No Exhaust Fans
With Exhaust Fans
I recently purchased another indoor air monitor; an Awair Omni. After installing this monitor in my office I saw that interior CO2 levels were elevated to just above 1000 ppm. The ideal level is 400 ppm to 600 ppm. WHAT??? This is also my home! Yikes – no wonder I feel sleepy and stupid all the time! What’s going on?
The first thing I needed to do was establish an outdoor baseline of CO2. On Sunday my outside baseline was 396 ppm. At the same time, my inside levels we 896 ppm with my office window open. Not good.
Where Does CO2 Come From inside my home?
Lack Of Ventilation In Relation To The Number Of People In A Room Will Cause CO2 Levels To Rise.
The primary way CO2 is generated inside a home is people breathing. CO2 is also created from combustion by burning oil for heat, gas powered heating systems, gas hot water heaters, gas dryers, and gas stoves. These are the common sources; your home may have different points of combustion.
Natural gas is widely used by PG&E to generate electricity as reported in 2018 to the California Energy Commission.
The California wildfires creates additional CO2 as well as carbon black/snoot that impacts our breathing.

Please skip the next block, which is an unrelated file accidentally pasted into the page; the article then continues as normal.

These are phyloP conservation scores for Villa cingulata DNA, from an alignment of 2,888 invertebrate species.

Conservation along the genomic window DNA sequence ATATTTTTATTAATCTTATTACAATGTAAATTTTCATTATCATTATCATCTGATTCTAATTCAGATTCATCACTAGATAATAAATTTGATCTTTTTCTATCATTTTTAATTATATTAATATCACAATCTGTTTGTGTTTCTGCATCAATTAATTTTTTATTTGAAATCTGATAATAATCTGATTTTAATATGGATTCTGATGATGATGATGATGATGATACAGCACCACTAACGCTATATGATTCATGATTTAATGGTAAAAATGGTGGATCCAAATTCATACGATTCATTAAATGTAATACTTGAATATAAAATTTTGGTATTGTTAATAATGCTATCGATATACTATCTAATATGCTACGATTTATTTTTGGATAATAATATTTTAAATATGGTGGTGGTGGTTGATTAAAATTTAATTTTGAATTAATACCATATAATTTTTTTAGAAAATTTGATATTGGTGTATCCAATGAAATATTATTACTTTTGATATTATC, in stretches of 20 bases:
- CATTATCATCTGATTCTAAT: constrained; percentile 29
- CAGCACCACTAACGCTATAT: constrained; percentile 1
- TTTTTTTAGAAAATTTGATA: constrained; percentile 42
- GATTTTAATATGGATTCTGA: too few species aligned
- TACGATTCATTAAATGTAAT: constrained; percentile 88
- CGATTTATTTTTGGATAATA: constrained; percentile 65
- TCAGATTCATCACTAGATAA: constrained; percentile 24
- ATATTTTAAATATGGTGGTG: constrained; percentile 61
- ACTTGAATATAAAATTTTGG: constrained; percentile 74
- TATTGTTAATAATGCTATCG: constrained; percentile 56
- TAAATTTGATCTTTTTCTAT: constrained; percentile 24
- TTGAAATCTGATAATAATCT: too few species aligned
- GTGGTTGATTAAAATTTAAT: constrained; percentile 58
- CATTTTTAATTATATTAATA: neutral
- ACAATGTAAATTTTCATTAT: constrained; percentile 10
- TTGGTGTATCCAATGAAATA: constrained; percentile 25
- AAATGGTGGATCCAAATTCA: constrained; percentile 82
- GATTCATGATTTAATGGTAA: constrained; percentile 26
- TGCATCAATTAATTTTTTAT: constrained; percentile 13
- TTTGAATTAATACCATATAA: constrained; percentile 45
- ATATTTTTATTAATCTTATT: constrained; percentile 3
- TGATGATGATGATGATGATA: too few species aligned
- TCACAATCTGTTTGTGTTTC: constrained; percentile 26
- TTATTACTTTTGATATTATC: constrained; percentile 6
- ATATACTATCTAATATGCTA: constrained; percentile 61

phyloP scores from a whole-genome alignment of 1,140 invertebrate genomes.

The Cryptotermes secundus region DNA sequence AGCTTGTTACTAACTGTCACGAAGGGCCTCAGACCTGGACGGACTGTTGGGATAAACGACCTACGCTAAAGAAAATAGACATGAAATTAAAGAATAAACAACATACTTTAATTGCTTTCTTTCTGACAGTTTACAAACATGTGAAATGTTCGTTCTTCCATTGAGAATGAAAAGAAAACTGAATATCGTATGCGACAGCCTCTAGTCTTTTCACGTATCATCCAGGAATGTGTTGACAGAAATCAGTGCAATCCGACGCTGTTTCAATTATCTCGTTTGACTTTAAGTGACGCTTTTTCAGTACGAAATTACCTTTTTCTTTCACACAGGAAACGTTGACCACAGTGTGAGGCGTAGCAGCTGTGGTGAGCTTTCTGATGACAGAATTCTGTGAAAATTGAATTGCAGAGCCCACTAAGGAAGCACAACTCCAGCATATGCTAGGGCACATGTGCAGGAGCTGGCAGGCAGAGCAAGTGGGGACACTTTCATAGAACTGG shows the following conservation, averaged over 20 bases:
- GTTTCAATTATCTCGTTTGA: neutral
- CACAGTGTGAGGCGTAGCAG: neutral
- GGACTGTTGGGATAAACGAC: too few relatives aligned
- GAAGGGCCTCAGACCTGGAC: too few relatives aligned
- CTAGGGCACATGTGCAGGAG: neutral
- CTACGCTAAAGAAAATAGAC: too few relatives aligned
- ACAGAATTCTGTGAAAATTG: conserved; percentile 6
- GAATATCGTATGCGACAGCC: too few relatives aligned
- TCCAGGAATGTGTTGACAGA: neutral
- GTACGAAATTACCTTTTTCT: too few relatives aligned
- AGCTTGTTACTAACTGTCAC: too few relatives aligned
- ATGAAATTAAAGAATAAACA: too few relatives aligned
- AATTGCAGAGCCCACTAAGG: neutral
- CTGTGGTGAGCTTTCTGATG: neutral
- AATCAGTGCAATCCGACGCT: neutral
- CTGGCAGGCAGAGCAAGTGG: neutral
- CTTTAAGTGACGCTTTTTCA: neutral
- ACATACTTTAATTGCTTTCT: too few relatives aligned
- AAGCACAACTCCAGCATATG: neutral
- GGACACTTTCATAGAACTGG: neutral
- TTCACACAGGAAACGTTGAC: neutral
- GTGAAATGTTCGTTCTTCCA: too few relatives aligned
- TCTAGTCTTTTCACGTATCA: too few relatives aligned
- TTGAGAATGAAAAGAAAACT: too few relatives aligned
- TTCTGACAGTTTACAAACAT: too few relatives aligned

The Solution to Pollution is Dilution
That phrase is widely used by environmental consultants to correct a wide variety of indoor contaminants. Ventilation is recommendation for elevated levels of CO2. In commercial spaces with HVACs and elevated interior CO2 levels the recommendation is to run the system with the fan on to reduce CO2 levels. This option may not be available in most older buildings, commercial or residential.
Ventilation is Recommended for Elevated Levels of CO2.
In your residence these actions will lower your interior CO2 levels.
- Open a window, if you can do so without compromising your security.
- Turn on exhaust fans in the kitchen and bath.
Running a HEPA or Carbon-based air purifier will NOT remove CO2.
Living plants will remove a minor amount of CO2, but not enough to return CO2 levels in your office or home to acceptable.
What is a normal CO2 level in a home?
Using CO2 as an indicator of ventilation, ASHRAE has recommended indoor CO2 concentrations be maintained at—or below—1,000 ppm in schools and 800 ppm in offices (see chart below). Clearly the outdoor CO2 concentration directly impacts the indoor concentration.
Carbon dioxide levels and potential health problems are indicated below: 250-350 ppm: background (normal) outdoor air level. 350-1,000 ppm: typical level found in occupied spaces with good air exchange. 1,000-2,000 ppm: level associated with complaints of drowsiness and poor air quality.
250 – 400 ppm: background (normal) outdoor air level. 400 – 1,000 ppm: typical level found in occupied spaces with good air exchange. 1,000 – 2,000 ppm: level associated with complaints of drowsiness and poor air. 2,000 – 5,000 ppm: level associated with headaches, sleepiness, and stagnant, stale, stuffy air.